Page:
Health Care Reform: Potential Winners and Losers

Binary events -- clinical trial results and FDA approval decisions -- are nothing new to health-care investors, but they usually only affect one or two companies (and perhaps their competitors indirectly).

This week, however, we've seen the prelude to an event that could have an effect on the entire industry: The Supreme Court heard arguments over the constitutionality of the health care mandate in the health care reform bill.

Call it a trinary event
The high court basically has three options when making its ruling:

  • The Supreme Court could strike down the entire law.
  • It could strike down just the insurance mandate that requires individuals to pay a $700 penalty for not having health insurance coverage and a fine of $2,000 for a company that doesn't offer a plan to its employees.
  • It could leave the law alone.

Let's break those options down in more detail and see which companies might prosper in each case.

The new status quo
The Supreme Court's upholding the law wouldn't be so bad for most of the health-care industry.

Drugmakers are certainly getting dinged now with taxes and rebates to help pay for the expenses in the bill. They helped close the Medicare doughnut hole with discounts, which disproportionately hurt companies with drugs used by the elderly -- cholesterol drugs such as Merck's (NYSE: MRK  ) Vytorin and Pfizer's Lipitor, for example. And the bill required a discount for drugs sold to Medicaid, which especially cut into margins at Gilead Sciences (Nasdaq: GILD  ) and Biogen Idec.

But drugmakers should make up for those costs as more people are insured and taking medications. When the health-care law was coming to a vote, the drug industry was generally behind it, figuring it was close to a long-term wash on their bottom line.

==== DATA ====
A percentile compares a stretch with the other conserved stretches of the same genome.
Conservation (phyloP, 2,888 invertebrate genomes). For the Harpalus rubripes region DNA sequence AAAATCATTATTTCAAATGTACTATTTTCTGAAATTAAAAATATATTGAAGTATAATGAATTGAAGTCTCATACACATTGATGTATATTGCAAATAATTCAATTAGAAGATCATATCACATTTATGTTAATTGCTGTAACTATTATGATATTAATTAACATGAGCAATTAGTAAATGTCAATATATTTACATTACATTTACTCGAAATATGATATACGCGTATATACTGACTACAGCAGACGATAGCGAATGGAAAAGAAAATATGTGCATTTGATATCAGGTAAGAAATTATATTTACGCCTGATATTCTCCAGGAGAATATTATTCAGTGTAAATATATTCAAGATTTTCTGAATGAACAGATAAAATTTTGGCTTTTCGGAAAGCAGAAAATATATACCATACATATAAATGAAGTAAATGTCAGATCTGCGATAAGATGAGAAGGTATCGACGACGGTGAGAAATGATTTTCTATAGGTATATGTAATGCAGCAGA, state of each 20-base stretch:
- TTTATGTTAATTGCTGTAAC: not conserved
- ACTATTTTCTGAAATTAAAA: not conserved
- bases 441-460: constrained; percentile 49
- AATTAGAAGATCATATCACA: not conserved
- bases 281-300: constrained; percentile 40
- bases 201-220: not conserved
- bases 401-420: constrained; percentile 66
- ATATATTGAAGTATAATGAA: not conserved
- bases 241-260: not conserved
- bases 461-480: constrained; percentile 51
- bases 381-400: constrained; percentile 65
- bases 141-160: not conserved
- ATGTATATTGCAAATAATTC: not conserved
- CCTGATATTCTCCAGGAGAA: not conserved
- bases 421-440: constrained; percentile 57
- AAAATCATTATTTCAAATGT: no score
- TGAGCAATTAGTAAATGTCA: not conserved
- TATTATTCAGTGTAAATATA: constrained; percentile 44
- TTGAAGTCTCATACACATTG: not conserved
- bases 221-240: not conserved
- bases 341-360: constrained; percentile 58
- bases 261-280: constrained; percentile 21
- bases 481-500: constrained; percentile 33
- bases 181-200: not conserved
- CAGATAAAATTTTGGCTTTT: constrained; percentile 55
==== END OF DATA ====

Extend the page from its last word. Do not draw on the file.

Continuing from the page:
Health insurers are basically in the same boat. Competition with government-run insurance pools might put a little pressure on costs, but large insurers like UnitedHealth Group (NYSE: UNH  ) and WellPoint (NYSE: WLP  ) should be just fine since they can use their size to limit overhead.

Back to the grind
If the Supreme Court nullifies the entire bill, we're back to where we were before, which wasn't so bad for the health-care industry.

Except, of course, for the fact that the increasing prices weren't sustainable.

If the health-care law is shot down, something will need to come around and replace it eventually. That iteration could be better or worse for the industry than the current version. In the interim, there will be a cloud hanging over health-care companies, which can't be good for valuations.

The one exception is likely the medical device industry, which by most estimations has companies like Intuitive Surgical (Nasdaq: ISRG  ) scheduled to pay more than their fair share of the costs to institute whole health-care reform. Throwing the whole thing out would give the lobbyists for the medical device sector a do-over in negotiating fees.

And here's where things get interesting
The third option -- striking down the insurance mandate, but leaving the rest of the bill alone -- would be disastrous. The insurance mandate brings healthy people into the insurance pool, which balances out those with pre-existing conditions. And the added insured patients help reimburse drug and medical device companies for their discounts and fees.

We don't have a mandate now, which is tolerable for most Americans with independent insurance, because the most risky people are kept out of the insurance pool through pre-existing condition clauses. Employer-sponsored insurance usually accepts those patients, but employer-sponsored health care is much like an insurance mandate; employers guarantee a certain percent of the employees, perhaps 100%, be covered under the insurance, bringing in the low-risk patients as balance. Those that are fairly healthy are paying for those with chronic illnesses.

If insurers were required to take all comers in their general policies without a mandate that everyone was covered, you'd see spiraling health-care costs to cover those with high medical bills who are sure to sign up. As prices increase, it no longer becomes feasible for the "mostly healthy" to keep insurance, which makes the pool even more risky and pushes prices up further. And the cycle continues.

If the Supreme Court wields a paring knife rather than a machete striking down the entire law, Congress could repeal the rest of the law or somehow attempt to repair the hole the Supreme Court made. I think it's safe to assume lawmakers would go that route, but the uncertainty about what changes would be made and when -- lawmakers tend to be procrastinators until there's a deadline -- would likely put negative pressure on health-care stocks.

Which one?
I'm not a lawyer, nor do I play one on the Internet. And if you asked 10 real ones, you'd probably get a range of predictions about what the Supreme Court might do in June. Justice Anthony Kennedy, as seems to be the case in most rulings of late, is likely the swing vote. Chief Justice John Roberts seems to be a wild card, making comments for and against striking down the law.